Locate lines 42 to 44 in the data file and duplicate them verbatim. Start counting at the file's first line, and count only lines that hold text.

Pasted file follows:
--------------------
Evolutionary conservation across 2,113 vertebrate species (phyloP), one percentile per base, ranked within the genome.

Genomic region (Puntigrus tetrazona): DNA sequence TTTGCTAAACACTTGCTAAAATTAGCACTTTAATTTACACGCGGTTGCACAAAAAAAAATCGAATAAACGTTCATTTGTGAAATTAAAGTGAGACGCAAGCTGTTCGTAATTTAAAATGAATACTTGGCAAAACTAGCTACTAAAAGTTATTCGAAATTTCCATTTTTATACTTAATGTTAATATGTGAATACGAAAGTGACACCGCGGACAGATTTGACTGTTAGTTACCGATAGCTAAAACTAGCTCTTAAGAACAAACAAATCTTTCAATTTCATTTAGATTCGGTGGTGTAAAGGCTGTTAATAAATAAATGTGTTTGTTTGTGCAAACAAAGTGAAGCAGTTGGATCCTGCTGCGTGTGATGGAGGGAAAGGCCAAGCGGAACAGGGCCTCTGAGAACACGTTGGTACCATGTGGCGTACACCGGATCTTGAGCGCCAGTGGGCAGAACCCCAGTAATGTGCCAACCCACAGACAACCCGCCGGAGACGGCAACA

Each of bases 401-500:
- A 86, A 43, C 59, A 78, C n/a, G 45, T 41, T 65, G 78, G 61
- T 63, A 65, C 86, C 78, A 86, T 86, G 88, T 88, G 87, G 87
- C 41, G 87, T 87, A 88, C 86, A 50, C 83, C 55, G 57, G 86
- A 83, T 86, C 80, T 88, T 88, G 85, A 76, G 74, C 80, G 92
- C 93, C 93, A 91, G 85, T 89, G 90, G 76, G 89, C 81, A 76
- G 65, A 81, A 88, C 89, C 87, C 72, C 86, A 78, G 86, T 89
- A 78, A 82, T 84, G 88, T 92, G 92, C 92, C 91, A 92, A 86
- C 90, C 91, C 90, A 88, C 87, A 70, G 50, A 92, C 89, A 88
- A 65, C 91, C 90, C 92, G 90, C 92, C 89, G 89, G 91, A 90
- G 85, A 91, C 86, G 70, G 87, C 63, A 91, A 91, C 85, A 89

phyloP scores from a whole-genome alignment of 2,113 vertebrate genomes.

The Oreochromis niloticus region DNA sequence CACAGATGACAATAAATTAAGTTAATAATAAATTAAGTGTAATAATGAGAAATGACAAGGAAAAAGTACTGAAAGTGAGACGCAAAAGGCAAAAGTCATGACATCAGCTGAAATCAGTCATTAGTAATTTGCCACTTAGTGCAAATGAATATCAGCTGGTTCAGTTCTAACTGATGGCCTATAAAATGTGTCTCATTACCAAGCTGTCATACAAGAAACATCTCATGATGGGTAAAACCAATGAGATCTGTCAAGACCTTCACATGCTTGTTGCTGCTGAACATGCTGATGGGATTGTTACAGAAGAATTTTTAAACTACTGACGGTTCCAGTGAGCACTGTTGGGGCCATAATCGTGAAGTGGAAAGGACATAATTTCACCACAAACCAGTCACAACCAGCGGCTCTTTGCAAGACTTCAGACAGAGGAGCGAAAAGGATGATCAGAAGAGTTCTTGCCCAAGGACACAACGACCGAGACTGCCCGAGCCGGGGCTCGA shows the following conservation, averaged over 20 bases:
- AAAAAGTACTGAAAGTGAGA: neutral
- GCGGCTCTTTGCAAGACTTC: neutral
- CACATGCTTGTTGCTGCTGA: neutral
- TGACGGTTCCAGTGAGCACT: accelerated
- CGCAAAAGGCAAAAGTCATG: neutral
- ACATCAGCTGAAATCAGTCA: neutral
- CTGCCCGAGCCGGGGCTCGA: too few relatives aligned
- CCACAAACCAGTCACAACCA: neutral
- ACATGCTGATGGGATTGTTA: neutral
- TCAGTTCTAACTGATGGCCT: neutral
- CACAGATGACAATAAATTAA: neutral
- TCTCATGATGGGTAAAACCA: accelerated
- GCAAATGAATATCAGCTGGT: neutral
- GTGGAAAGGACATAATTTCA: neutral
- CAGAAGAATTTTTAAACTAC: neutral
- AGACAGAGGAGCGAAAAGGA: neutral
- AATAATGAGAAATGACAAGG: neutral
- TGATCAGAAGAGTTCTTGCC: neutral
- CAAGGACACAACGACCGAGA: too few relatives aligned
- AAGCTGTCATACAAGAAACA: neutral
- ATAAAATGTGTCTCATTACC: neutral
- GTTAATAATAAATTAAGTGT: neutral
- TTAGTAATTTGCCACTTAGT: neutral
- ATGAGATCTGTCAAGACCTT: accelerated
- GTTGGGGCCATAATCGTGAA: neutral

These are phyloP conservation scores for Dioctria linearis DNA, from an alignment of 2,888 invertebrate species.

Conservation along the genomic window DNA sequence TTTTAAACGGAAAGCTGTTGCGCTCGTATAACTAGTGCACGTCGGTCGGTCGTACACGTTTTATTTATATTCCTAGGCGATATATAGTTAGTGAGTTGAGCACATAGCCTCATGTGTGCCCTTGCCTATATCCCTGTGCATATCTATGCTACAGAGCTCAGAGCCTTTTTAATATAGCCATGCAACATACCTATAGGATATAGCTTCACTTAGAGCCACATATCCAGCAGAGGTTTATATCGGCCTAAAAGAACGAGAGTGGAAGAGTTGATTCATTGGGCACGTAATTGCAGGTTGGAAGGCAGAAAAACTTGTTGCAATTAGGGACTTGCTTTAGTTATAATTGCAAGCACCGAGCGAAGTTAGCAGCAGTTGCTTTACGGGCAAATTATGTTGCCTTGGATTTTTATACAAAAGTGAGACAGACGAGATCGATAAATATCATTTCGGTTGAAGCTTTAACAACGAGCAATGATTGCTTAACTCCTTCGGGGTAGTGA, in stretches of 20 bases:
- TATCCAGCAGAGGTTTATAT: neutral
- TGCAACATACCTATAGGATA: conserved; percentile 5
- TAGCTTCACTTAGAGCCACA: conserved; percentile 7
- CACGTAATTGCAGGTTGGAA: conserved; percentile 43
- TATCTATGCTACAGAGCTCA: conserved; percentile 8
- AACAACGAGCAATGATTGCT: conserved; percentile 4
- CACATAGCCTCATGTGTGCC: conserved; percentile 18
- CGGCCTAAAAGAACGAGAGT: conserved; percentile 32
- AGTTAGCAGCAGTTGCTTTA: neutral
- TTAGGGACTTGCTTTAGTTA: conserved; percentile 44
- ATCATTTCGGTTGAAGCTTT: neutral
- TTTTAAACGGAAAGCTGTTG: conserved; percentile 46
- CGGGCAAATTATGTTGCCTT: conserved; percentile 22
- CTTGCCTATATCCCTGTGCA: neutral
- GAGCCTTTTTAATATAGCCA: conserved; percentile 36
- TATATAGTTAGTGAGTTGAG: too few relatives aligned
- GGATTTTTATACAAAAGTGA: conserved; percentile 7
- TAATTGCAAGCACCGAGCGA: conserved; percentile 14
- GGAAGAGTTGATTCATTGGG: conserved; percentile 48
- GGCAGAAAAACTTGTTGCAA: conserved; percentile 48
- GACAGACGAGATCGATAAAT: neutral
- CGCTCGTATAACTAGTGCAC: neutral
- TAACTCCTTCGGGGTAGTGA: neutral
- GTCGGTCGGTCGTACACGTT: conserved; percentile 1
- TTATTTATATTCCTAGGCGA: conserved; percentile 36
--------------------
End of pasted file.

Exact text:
Conservation along the genomic window DNA sequence TTTTAAACGGAAAGCTGTTGCGCTCGTATAACTAGTGCACGTCGGTCGGTCGTACACGTTTTATTTATATTCCTAGGCGATATATAGTTAGTGAGTTGAGCACATAGCCTCATGTGTGCCCTTGCCTATATCCCTGTGCATATCTATGCTACAGAGCTCAGAGCCTTTTTAATATAGCCATGCAACATACCTATAGGATATAGCTTCACTTAGAGCCACATATCCAGCAGAGGTTTATATCGGCCTAAAAGAACGAGAGTGGAAGAGTTGATTCATTGGGCACGTAATTGCAGGTTGGAAGGCAGAAAAACTTGTTGCAATTAGGGACTTGCTTTAGTTATAATTGCAAGCACCGAGCGAAGTTAGCAGCAGTTGCTTTACGGGCAAATTATGTTGCCTTGGATTTTTATACAAAAGTGAGACAGACGAGATCGATAAATATCATTTCGGTTGAAGCTTTAACAACGAGCAATGATTGCTTAACTCCTTCGGGGTAGTGA, in stretches of 20 bases:
- TATCCAGCAGAGGTTTATAT: neutral
- TGCAACATACCTATAGGATA: conserved; percentile 5